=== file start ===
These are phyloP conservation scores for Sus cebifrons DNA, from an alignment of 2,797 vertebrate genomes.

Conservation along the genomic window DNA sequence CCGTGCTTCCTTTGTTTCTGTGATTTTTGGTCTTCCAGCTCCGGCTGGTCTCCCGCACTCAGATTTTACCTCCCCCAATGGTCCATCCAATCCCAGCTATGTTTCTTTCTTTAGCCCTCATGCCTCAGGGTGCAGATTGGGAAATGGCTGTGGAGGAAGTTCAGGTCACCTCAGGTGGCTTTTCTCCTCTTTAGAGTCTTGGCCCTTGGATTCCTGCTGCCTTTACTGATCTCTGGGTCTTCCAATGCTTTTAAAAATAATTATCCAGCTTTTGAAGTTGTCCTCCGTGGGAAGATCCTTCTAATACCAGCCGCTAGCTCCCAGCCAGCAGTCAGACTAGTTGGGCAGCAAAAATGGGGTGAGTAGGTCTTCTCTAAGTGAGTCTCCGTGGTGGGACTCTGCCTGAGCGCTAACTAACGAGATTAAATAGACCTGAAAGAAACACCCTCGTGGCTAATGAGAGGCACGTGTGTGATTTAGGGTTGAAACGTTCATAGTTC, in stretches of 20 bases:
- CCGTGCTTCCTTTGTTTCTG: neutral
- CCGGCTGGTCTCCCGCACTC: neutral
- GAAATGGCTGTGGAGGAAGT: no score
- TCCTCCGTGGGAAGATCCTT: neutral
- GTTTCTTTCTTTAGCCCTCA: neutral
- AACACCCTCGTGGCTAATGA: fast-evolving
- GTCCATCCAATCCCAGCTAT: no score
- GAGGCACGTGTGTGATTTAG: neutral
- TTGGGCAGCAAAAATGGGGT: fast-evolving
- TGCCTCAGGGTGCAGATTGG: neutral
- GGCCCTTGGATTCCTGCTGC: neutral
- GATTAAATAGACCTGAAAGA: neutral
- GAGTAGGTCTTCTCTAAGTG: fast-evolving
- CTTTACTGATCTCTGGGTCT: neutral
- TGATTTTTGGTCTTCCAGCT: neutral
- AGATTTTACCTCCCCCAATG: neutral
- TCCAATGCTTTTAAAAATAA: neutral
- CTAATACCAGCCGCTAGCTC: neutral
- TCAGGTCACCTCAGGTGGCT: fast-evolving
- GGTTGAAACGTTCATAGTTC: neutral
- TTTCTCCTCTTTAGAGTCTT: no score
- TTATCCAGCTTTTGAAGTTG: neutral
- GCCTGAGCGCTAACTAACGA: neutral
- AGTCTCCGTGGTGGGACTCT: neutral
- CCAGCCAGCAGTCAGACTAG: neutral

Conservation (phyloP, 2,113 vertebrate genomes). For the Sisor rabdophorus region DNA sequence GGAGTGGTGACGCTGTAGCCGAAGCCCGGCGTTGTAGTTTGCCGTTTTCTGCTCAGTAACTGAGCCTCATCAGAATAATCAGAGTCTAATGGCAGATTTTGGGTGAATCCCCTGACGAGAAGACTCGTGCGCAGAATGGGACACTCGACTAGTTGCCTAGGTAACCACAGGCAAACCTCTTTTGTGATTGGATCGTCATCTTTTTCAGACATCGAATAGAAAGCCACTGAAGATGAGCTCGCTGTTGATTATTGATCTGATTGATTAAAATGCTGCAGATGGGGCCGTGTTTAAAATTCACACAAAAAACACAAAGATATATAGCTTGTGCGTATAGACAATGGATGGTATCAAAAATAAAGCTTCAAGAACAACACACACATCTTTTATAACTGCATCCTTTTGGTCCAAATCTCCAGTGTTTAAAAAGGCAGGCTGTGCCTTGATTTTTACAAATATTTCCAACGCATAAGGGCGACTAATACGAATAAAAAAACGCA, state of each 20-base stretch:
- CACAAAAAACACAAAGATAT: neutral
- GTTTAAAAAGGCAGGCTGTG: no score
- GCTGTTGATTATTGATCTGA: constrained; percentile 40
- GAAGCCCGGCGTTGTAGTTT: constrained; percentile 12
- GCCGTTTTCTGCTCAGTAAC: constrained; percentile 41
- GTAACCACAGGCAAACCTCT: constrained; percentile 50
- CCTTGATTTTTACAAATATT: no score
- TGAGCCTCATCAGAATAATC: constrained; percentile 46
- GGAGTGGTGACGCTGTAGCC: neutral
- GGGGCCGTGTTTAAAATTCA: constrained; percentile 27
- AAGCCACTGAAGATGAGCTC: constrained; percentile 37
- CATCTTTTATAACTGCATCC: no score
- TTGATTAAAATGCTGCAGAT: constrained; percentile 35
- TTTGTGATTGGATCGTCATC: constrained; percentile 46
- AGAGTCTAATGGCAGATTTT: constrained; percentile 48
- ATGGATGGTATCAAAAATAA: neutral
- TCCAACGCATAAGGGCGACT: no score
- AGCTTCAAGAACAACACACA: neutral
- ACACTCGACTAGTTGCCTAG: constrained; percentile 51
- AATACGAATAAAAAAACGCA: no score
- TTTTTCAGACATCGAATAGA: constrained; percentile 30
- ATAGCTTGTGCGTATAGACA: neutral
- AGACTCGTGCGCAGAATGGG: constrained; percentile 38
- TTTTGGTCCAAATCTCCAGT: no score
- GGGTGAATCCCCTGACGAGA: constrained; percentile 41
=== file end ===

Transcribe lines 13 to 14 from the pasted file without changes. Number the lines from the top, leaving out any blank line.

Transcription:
- GGCCCTTGGATTCCTGCTGC: neutral
- GATTAAATAGACCTGAAAGA: neutral